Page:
(Published in NewMedia August 1999

NSX by Genex

by Liz

Walter Schild
Q & A

Anyone at Genex Interactive who worked on nsxbyacura.com -- the site that celebrates the sporty Acura NSX -- will tell you that it is different from most automobile manufacturers' sites. Typically these sites herald new models, but when Acura commissioned the NSX site, the model had been on the market for nine years and already had a loyal following.

"Acura said, 'We want this to be different. We want this to be an experiential site,'" explains Walter Schild, CEO and chief technical strategist for Genex Interactive, which won a 1998 Invision Gold Award for its online marketing campaign for Herman Miller furniture.

Different and experiential describe nsxbyacura.com well. Visitors use a rotating 3D molecule to navigate at will throughout the site. The molecule, which gives a unique, smooth feel of momentum and drag, was created using Macromedia's Shockwave 7.

"Part of the attraction is the navigation," says project leader Kevin McManis. "We are encouraging exploration, just following your nose and seeing what you can find."

The design team avoided the brochure-pasted-on-the-Web feel of some automobile sites -- there are no interior, exterior, performance, or safety links. Clicking on the orbs that extend out from the molecule is the only way to get around.

The orbs help guide visitors through the story of the car, which is told from two points of view: technology and passion. "The people who are interested in these cars are very passionate about them," says McManis. "So right up front, we broke it into the technical and emotional content."

Genex designed the site with both current and potential NSX owners in mind. An Enthusiasts page offers information on the NSX Club of America and allows users to sign up for the Acura NSX mailing list. Eventually, it will include NSX discussion groups and a FAQ area.

"We wanted to build a site that enthusiasts and hardcore NSX owners could appreciate, but we also wanted to speak to the wider car-enthusiast market, all the folks who aspire to own an NSX," McManis explains.

At just under $90,000 for the 1999 model, visiting nsxbyacura.com might be as close as a lot of those aspiring NSX owners will ever get.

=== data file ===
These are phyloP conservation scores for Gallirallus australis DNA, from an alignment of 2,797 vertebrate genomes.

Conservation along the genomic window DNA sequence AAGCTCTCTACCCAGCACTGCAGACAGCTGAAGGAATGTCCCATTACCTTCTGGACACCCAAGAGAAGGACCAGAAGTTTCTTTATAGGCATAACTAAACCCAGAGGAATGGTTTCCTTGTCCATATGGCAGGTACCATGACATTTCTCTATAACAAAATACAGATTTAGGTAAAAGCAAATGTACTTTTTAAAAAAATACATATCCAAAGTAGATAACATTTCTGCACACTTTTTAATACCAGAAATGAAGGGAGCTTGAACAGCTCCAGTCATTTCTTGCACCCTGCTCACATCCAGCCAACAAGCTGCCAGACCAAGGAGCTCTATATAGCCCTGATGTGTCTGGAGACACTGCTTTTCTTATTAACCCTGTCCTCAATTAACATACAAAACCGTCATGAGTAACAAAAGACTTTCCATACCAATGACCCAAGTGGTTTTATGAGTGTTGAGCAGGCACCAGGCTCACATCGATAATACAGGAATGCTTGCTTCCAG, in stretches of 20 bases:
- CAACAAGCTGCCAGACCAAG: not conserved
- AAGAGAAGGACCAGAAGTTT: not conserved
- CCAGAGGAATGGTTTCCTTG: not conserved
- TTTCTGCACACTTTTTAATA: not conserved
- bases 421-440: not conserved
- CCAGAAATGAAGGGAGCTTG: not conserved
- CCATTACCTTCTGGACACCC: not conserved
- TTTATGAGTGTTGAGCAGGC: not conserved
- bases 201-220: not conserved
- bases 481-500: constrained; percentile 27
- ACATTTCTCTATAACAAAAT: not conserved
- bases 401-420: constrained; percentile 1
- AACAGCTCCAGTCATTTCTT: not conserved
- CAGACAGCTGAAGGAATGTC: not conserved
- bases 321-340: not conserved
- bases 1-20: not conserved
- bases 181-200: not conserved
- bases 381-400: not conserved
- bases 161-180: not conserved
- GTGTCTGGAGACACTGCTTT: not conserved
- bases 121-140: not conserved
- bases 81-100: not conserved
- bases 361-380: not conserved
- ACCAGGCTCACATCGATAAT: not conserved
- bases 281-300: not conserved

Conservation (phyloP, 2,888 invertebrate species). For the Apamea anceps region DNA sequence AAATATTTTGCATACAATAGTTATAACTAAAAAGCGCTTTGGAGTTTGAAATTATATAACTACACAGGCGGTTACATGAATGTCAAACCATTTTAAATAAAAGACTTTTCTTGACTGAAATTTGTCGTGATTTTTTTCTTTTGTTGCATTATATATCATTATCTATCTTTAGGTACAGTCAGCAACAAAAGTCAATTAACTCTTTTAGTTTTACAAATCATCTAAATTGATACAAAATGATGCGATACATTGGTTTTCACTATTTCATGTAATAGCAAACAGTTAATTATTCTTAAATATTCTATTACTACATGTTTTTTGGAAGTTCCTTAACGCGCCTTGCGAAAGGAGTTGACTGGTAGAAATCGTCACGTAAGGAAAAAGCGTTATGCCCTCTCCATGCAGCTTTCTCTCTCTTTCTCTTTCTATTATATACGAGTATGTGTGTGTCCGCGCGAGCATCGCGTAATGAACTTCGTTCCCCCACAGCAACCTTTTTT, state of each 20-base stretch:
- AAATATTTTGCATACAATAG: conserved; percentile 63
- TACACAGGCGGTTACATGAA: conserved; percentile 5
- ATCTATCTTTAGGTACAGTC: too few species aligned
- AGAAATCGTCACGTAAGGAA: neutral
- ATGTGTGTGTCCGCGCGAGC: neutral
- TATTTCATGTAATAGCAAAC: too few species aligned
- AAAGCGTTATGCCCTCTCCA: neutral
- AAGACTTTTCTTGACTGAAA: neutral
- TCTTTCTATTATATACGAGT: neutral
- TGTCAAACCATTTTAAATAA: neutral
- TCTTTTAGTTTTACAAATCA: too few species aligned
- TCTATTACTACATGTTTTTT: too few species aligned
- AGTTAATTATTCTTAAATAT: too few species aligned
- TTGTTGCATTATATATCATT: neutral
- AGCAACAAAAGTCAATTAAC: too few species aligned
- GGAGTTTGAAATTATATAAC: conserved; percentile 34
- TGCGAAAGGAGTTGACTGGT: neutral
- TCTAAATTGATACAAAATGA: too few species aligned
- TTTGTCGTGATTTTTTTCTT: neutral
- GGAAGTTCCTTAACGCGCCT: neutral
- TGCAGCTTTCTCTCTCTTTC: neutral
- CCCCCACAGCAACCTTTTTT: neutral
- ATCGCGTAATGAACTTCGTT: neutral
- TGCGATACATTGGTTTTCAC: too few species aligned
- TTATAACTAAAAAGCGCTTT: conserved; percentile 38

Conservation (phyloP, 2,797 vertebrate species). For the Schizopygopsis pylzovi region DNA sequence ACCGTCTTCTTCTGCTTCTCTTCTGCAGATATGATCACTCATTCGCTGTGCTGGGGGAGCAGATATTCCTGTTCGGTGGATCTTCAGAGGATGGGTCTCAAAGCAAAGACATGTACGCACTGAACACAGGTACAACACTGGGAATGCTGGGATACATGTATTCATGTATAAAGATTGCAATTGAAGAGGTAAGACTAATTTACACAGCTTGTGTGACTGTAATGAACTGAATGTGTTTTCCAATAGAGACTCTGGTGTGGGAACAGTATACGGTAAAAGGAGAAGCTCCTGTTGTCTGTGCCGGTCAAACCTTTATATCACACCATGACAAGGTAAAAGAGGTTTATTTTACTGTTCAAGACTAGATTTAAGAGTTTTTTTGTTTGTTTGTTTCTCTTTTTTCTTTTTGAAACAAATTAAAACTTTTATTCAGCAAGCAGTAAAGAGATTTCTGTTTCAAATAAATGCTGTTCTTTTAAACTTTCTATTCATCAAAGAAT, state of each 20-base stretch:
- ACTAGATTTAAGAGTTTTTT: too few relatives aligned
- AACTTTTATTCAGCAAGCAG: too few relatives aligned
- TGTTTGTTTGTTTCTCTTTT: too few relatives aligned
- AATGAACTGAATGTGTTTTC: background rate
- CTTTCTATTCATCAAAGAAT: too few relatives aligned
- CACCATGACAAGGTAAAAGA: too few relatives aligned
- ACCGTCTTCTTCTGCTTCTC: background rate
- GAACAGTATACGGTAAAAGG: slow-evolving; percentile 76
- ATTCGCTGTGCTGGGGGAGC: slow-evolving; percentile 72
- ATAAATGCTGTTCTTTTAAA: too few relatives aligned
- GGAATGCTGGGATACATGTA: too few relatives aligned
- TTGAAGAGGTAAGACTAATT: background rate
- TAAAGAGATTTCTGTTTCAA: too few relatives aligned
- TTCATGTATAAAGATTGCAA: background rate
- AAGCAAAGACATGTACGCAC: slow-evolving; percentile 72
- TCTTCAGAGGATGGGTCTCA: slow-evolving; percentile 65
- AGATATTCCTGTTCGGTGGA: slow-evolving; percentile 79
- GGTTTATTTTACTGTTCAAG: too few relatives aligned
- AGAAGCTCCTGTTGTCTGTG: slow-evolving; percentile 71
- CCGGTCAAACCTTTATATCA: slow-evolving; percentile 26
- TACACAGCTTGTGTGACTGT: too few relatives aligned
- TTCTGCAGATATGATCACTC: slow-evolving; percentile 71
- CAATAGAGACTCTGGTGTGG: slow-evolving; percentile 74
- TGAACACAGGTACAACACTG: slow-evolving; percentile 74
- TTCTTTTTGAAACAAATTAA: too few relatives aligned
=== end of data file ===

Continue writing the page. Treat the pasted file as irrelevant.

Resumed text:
Q & A with Walter Schild


What other projects are you working on?

Walter Schild, CEO and chief technical strategist of Genex Interactive:

We're developing next-generation broadband-supporting sites. We've got millions of people now on DSLs at home or cable modems or satellites or corporate networks. We're looking at how we can talk to those users. On the @Home network, we're launching a Web site just for broadband users. We're working on a couple of e-commerce sites that are really, really brilliant. They are new entries into a market that was traditionally handled by bricks-and-mortar major retailers. We're also building an eBay-like site for intellectual property.

At one time you were a technical production firm, then you became an interactive agency. How does Genex define itself today?

We're really talking about a new business offering that isn't a consultancy, an IT firm, or an interactive agency. We're "Internet-enabling" companies. We're helping [clients] take advantage of e-business opportunities in the new Internet economy. And we're doing a lot of consultancy and strategy work up front. It's not just getting a call from a major manufacturer saying, "Can you sell our widgets online?"

What are some of the biggest mistakes companies are making online?

Companies are too paranoid about their existing business models. Why didn't Compaq and Apple several years ago -- when Dell started selling online -- go online to sell? They were so paranoid that dealers would stop carrying their products that they let go of the opportunity and let people like Dell take the market from them. People should not be afraid of the inevitable.

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